No need to record that “second”

The individual who seconds the motion need not be recognized in the minutes.

Most people are familiar with what should be contained in the Meeting Minutes according to Roberts Rules of Order Newly Revised. There have been questions regarding recording the names of those making AND seconding motions. An individual seconding a motion does so because they want the motion debated. They may believe the idea is so terrible they want to voice their opinion or even to have it on record that the board formally rejected the motion. Contrary to what some have believed for years, it is not “support” for the motion and recording the name next to the motion could lead someone to believe that. More information on handling a motion is available in this article from Julie Pioch, Professional Registered Parliamentarian.

Roberts Rules of Order Newly Revised explains that, "The name of the maker of a main motion should be entered in the minutes, but the name of the seconder should not be entered unless ordered by the assembly" (RONR, 11th ed., p. 470).

Why might an assembly want to record the seconder? One individual recently explained to me that it is how their organization notes active participation in the membership “by seeing the names in the minutes” they note who is engaged in the meeting. If the organization feels it is critical to record the “second” and the bylaws indicate Roberts Rules as the parliamentary authority, the organization should adopt its own rule that makes things clear and explicitly says what is to be recorded by the secretary. A rule that applies to the content of minutes would be a special rule of order. Rules of order "relate to the orderly transaction of business in meetings and to the duties of officers in that connection" (RONR, 11th ed., p. 15). Rules applying to the content of minutes relate to the Secretary's duties in connection with the transaction of business in meetings.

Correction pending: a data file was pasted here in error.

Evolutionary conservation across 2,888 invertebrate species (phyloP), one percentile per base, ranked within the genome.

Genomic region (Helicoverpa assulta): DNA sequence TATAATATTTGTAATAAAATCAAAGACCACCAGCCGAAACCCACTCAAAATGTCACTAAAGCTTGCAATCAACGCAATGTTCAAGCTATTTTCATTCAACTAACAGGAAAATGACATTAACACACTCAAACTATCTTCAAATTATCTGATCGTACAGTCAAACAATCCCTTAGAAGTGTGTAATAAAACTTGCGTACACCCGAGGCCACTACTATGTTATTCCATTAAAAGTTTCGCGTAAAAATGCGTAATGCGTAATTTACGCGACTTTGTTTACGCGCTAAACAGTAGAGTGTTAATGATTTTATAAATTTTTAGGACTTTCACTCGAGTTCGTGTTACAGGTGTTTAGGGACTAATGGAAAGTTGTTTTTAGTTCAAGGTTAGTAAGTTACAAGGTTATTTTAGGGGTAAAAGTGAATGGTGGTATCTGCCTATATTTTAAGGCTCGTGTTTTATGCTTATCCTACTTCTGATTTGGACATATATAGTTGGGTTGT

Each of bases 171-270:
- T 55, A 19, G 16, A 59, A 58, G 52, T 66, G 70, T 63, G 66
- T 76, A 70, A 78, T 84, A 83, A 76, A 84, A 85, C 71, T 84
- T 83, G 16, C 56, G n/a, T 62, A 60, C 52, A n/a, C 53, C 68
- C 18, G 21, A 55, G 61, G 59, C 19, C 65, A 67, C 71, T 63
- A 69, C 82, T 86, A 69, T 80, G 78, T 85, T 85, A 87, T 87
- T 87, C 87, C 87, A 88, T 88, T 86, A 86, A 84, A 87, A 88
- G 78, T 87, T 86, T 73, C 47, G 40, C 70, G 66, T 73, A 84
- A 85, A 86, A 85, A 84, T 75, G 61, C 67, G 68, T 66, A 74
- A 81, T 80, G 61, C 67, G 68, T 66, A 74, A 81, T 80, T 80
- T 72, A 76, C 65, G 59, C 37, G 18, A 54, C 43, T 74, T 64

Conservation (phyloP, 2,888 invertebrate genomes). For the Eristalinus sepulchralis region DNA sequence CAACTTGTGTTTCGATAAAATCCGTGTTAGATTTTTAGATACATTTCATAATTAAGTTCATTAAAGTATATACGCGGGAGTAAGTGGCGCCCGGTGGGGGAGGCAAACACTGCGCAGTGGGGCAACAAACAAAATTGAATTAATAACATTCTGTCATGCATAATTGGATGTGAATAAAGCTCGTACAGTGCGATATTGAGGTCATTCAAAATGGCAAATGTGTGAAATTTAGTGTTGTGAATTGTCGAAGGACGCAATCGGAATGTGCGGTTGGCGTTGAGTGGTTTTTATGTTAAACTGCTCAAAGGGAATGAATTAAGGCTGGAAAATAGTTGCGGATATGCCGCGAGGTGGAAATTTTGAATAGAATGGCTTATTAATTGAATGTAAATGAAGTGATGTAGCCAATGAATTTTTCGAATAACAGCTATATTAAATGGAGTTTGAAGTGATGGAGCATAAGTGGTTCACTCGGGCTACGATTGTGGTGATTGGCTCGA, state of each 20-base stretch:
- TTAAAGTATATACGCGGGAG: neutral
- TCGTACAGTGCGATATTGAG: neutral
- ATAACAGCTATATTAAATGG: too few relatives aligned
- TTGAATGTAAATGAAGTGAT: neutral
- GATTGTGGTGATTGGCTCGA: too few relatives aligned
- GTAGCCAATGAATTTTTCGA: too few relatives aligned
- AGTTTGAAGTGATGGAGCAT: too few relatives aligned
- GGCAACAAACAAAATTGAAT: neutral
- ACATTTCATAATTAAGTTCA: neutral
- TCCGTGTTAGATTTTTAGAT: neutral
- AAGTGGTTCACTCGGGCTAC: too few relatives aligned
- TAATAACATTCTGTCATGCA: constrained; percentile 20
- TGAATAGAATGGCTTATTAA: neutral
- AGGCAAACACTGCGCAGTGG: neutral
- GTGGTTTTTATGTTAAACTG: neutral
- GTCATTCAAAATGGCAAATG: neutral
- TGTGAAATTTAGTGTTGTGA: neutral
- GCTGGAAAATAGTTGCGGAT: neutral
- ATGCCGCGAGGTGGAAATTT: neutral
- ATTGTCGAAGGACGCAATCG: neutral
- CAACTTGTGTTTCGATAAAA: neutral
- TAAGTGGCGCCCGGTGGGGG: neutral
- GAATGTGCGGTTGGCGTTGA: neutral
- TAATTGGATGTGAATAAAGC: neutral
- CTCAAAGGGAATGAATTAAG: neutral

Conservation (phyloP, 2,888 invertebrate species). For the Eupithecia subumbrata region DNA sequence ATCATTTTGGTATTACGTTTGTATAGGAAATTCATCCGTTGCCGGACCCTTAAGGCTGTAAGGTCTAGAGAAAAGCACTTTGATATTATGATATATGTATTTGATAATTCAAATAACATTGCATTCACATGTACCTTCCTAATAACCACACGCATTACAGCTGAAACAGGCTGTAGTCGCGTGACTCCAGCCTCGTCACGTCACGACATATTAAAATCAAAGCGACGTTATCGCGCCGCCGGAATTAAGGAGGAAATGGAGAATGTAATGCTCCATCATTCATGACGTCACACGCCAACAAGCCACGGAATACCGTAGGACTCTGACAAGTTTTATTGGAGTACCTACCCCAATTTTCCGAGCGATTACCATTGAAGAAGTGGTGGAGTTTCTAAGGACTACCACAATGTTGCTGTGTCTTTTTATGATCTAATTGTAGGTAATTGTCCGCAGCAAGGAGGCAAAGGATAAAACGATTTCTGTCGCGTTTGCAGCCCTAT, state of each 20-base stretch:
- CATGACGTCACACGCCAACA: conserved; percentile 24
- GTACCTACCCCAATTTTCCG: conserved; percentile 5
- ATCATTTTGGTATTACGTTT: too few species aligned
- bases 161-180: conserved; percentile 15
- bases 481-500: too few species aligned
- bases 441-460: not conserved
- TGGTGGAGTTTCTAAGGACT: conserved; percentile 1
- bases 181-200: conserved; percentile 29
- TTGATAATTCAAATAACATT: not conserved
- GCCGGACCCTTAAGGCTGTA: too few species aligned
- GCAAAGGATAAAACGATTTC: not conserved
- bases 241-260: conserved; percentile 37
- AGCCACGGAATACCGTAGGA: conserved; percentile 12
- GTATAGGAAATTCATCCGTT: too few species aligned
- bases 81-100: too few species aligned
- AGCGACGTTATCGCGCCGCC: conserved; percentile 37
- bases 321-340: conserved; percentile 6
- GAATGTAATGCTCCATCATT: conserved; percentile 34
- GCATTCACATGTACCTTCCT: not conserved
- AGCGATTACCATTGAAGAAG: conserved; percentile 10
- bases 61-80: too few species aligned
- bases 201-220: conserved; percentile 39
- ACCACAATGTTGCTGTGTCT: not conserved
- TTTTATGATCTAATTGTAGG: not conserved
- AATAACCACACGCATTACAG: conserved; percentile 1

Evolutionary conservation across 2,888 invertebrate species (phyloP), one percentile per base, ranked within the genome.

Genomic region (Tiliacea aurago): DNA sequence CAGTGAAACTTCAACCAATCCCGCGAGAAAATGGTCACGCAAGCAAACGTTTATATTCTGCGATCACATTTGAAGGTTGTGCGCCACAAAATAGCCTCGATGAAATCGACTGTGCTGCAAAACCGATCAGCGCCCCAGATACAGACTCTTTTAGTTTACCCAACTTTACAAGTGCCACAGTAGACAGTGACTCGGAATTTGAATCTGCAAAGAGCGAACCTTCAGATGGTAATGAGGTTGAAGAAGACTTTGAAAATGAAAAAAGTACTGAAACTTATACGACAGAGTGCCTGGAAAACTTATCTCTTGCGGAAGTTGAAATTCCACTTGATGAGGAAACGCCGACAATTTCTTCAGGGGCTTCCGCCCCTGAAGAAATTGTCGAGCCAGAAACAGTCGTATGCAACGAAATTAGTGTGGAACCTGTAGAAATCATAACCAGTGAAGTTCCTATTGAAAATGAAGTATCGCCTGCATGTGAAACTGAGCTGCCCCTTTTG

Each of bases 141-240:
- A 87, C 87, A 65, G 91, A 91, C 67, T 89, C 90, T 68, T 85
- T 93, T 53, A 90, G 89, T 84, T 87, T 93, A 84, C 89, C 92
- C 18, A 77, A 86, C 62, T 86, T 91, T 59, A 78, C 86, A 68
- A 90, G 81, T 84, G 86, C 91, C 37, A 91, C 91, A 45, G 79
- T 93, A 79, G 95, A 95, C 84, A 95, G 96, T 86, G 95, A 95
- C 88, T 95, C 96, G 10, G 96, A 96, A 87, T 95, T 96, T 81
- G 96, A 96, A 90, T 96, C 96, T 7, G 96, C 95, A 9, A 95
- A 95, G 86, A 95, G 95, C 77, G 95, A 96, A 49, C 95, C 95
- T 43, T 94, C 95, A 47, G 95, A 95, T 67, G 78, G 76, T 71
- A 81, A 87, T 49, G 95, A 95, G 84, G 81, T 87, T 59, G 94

Michigan State University Extension educators can provide your organization with assistance in learning more about parliamentary procedure. The Government and Public Policy team also offers training for elected and appointed officials for improved effectiveness in several areas, including various public policy issues and effects of government programs, regulation, incentives, strategies and more. By working together with local elected and appointed officials, and interested citizens, MSU Extension is able to provide education on critical local and state issues. To contact an expert in your area, visit MSU Extension’s expert search system or call 888-MSUE4MI (888-678-3464). 

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